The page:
Until 2010, political passengers on Air Force One were billed the equivalent of first-class airfare for the legs they traveled. Starting in 2010, though, a new 2009 Federal Election Commission rule took effect. Now, if there is any political activity on a trip, the campaign must reimburse all travel there for what it would cost to charter a Boeing 737 for the trip. There is a formula based on the number of political travelers on Air Force One. The exact numbers are impossible to get, but it is clear Obama's campaign will be paying more than George W. Bush's campaign did in 2004, the last time the issue was raised.
Veterans of past campaigns and past White Houses said one reason the issue never gets past the complaint stage is that all recent presidents have been very careful to follow the rules. Mike Berman, a Democratic lobbyist who is an intimate of former Vice President Walter Mondale, has advised several Democratic presidents on the rules. He even authored the first-class airfare rule that lasted until 2010. "Nobody wants to screw around," he told National Journal. "Everybody uses good lawyers and good systems. And since we started doing this in 1976, everybody has actually really wanted to do the right thing because when you figure out what you'd save by screwing around with the rules, it's really nothing. Definitely not worth it."
Berman also said any incentive to cheat was eliminated when Obama as a candidate in 2008 decided not to accept public financing and the spending limitations that went with that. "In the public-financing days, you had to be more careful because there was a limit on how much you could spend on the campaign," he said. "That ended ... in 2008. So you don't have a reason to push the edge and risk a bad story because there is plenty of money."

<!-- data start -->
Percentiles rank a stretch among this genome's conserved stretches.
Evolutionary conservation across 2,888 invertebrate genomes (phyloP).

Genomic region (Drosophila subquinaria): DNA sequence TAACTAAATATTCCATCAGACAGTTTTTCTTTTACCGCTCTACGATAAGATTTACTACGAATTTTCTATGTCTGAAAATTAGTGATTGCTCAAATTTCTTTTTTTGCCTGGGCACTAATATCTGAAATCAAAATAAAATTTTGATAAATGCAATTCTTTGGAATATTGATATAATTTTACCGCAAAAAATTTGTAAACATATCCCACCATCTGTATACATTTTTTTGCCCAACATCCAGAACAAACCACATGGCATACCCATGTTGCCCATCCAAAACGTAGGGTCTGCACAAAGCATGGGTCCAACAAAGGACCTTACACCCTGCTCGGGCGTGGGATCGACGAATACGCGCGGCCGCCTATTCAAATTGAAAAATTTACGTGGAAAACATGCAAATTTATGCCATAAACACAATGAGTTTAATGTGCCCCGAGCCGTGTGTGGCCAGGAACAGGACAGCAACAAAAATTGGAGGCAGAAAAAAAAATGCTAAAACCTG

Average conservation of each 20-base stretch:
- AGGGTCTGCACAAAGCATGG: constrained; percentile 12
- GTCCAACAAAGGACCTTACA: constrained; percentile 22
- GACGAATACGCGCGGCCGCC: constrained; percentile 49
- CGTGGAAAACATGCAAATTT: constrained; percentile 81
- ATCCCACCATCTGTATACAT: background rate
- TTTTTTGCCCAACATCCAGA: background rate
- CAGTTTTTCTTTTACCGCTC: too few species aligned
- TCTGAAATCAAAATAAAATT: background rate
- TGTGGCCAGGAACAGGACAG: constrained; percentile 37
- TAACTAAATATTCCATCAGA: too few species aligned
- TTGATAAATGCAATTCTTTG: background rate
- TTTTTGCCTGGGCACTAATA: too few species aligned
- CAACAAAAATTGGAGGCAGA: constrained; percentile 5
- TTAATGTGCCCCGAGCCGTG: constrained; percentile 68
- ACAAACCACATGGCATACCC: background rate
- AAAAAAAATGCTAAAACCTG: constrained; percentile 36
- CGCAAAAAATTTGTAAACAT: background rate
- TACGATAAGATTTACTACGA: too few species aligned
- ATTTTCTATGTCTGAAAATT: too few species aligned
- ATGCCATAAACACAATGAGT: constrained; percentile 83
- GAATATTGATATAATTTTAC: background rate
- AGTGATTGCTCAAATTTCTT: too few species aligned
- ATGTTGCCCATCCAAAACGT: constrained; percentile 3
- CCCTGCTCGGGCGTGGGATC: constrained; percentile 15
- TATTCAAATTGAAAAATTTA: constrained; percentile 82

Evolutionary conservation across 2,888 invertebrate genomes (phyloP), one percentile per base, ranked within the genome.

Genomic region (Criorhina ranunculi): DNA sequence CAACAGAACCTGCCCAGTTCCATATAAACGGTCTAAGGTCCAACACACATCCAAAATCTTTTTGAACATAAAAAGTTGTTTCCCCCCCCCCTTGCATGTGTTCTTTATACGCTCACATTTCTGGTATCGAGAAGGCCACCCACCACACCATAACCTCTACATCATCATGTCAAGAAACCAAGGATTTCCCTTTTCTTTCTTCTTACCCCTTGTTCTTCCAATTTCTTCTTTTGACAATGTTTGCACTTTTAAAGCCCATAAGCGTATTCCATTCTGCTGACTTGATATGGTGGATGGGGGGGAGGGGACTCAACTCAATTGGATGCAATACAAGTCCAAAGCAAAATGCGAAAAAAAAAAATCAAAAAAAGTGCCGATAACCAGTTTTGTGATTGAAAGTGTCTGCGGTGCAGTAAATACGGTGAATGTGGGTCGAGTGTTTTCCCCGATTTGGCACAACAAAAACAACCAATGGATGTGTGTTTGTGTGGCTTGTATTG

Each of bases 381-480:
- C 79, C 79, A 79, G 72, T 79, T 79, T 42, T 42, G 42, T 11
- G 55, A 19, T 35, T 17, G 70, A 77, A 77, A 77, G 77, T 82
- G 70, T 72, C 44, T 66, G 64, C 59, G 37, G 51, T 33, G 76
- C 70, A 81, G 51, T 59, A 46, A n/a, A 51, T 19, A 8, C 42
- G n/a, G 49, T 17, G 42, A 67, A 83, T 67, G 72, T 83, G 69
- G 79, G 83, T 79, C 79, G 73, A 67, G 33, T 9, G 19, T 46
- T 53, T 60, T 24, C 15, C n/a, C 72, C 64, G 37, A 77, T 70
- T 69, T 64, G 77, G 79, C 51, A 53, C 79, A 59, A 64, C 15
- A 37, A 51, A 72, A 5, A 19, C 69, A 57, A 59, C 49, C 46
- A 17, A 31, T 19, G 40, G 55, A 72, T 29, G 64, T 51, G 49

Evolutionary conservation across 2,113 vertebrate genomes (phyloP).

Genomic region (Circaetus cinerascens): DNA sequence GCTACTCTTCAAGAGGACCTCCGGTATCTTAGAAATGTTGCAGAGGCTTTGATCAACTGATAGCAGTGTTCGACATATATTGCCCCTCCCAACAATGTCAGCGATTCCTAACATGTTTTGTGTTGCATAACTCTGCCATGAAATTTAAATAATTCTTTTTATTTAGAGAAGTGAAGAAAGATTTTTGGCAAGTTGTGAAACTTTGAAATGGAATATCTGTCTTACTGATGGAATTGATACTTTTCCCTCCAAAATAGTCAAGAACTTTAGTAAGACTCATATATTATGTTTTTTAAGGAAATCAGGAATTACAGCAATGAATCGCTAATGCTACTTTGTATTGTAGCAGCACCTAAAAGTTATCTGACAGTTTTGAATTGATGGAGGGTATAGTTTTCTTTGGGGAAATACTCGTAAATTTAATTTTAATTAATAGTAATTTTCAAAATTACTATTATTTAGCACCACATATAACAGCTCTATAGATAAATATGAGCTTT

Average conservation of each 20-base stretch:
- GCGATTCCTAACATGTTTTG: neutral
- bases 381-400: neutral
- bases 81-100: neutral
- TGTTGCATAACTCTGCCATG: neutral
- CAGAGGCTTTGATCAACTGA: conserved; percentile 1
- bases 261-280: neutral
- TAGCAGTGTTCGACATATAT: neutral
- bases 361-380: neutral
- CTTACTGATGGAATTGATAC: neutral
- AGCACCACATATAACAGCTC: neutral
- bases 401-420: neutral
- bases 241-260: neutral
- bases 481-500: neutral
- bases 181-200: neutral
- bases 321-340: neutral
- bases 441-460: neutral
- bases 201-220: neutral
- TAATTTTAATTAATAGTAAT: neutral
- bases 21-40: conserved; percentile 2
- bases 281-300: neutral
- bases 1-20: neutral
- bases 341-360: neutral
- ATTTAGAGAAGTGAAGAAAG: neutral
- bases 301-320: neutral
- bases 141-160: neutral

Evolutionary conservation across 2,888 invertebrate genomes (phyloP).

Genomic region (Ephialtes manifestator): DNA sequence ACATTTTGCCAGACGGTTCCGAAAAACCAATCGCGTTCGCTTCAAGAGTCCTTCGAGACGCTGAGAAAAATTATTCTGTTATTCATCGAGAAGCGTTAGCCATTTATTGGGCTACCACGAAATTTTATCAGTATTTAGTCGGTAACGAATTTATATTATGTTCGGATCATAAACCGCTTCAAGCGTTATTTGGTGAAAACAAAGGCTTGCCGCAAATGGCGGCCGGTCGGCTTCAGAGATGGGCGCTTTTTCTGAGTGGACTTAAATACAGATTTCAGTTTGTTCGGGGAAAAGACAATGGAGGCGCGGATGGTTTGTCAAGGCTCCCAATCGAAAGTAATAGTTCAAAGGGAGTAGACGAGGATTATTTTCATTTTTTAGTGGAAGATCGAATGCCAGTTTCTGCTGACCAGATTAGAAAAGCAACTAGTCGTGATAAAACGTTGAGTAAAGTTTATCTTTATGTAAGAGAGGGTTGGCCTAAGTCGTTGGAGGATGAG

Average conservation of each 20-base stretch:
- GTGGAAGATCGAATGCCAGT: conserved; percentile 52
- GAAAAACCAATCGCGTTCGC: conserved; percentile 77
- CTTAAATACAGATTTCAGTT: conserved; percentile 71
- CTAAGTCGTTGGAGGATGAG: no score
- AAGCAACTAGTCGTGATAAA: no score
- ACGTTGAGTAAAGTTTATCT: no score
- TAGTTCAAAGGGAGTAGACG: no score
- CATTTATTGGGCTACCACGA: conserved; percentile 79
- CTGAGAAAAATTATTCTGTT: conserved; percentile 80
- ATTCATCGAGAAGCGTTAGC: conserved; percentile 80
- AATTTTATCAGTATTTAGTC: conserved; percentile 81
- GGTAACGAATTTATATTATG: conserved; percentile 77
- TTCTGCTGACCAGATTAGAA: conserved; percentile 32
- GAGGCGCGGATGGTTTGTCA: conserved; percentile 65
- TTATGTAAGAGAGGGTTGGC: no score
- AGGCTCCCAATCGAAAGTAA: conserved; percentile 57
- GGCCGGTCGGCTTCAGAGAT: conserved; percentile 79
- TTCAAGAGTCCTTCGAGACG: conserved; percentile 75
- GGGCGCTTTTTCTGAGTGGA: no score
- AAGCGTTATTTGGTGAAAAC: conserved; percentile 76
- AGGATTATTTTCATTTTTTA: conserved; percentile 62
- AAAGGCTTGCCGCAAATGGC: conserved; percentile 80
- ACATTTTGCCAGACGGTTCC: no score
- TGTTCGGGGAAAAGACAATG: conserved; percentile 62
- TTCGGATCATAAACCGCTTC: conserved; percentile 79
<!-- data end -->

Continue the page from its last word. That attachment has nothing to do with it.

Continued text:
Les Francis was deputy chief of staff to President Carter and worked on Carter's campaign. He calls efforts to juggle the political and official use of Air Force One "a full-employment act for campaign finance accountants and lawyers." He said the president's campaign was acutely aware that this was more than just a legal question. "There also is political exposure if you don't handle it right," he said. "We always knew that it would not take much to mislead or have the public misunderstand." But Francis said that no one in any White House would deny that there is some political advantage to having their candidate sweep into town aboard Air Force One. "There are certain advantages that go with incumbency and this is one of them," he said.
He learned that lesson early on, recalling a trip to the airport in San Francisco with his "rock-ribbed Republican" parents in 1951. His father, he said, was "vehemently anti-Truman." But when he learned that the president's plane (then called Independence and not yet dubbed Air Force One) was about to land, he insisted on the whole family staying to watch a piece of history. "There is a political benefit to that airplane," Francis said. "It flies into town and everybody pays attention and even the most rabid opponents or cynics say how impressive Air Force One is. It represents the office and the power and the prestige of the office. And some of that transfers to the guy whose plane it temporarily is."
Beth Reinhard contributed. contributed to this article